Matteo Ricci: Oriental Mathematics & Astronomy


Matteo-Ricci-PortraitFather Matteo Ricci (06 Oct 1552 in Macerata, Italy – 11 May 1610 in Peking, China) was a Jesuit missionary in China under the Ming dynasty. He authored numerous scientific texts, chiefly in the fields of mathematics and astronomy. An extraordinary example of enculturating the faith in China through the means of scientific thought, he held important offices in the Chinese court and to this day is well known in China by the name Li-Ma-teu.

He studied mathematics, cosmology, and astronomy with renowned astronomer Christopher Clavius, a German-born Jesuit who was the primary architect of the Gregorian calendar.

In 1582, he joined fellow Jesuit Michele Ruggieri atMacau, a bustling commercial center and enclave for Europeans. At this time, Macau was an island off the coast of Guangdong province (later, in the 17th century, land reclamation turned it into a peninsula, although it shares only .19 miles of coastline with the mainland).

Travel from Macau to the mainland was strictly regulated, and the Jesuits followed European merchants into the Chinese interior for commercial fairs twice a year. The goal of the missionaries was to establish themselves on the mainland, and this they accomplished, after several failed attempts, in 1583. Ruggieri and Ricci received permission to construct a mission at Zhaoqing, an important administrative center and seat of the viceroy of Guangdong and Guangxi—the first Christian mission on mainland China.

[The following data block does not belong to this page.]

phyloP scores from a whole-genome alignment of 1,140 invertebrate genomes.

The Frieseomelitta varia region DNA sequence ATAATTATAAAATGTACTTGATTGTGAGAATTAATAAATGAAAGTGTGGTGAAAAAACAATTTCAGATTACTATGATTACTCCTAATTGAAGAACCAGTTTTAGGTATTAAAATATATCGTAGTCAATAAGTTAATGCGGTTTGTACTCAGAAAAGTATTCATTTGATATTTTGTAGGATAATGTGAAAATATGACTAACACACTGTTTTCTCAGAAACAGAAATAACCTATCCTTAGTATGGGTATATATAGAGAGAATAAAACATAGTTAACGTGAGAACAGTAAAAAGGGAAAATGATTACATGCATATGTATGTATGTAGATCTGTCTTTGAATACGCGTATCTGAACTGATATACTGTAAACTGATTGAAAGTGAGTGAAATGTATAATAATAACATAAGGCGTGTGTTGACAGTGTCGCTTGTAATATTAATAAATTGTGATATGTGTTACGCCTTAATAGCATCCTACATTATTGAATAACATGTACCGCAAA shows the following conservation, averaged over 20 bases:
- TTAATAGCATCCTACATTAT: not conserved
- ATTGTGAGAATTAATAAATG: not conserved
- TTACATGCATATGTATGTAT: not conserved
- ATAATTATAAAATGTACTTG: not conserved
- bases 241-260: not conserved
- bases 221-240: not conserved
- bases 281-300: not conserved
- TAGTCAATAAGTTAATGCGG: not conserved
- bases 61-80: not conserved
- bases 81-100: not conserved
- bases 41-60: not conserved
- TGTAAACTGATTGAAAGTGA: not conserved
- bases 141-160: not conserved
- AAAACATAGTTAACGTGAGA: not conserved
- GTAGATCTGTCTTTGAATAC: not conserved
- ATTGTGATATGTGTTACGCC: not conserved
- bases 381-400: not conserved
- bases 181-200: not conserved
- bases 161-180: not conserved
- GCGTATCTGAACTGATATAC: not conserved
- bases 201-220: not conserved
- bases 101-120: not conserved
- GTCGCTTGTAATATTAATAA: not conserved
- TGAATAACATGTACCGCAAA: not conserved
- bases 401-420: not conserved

In 1601, after being forced to move his missionary activities to several different sites within China, Ricci finally was allowed to establish residency in Beijing. It was here that his skill with Mandarin Chinese, his translations and original works in that language, and his introduction of scientific knowledge and instrumentation from the West were most appreciated and most helpful in supporting his missionary activity. It is his work here, in collaboration with Chinese scholars, that is most remembered—both in China and in the West. He translated Confucian texts into Latin and co-wrote a Chinese translation and commentary of parts of Euclid’s “Elements” with Chinese governor, theologian, scientist and mathematician Xu “Paul” Guangqi (1562–1633).  As part of this collaboration, the 1602 “Map of 10,000 Countries of the Earth,” was created. Upon his death in 1610, Li-ma-teu, as he was known in China, had led approximately 2,500 Chinese to Catholicism, and established the foundations of a Chinese-Christian culture.

On 24 October 2001, Pope John Paul II put forth a message on the occasion of the four-hundredth anniversary of Matteo Ricci’s arrival in Peking. He states: “For four centuries, China has highly esteemed Li Madou, ‘the Sage of the West,’ the name by which Father Matteo Ricci was known and continues to be known today. Historically and culturally he was a pioneer, a precious connecting link between West and East, between the European Renaissance culture and the Chinese culture, and between the ancient and magnificent Chinese civilization and the world of Europe.”


further reading: The Renaissance Mathematicus –  An Italo- Chinese Jesuit

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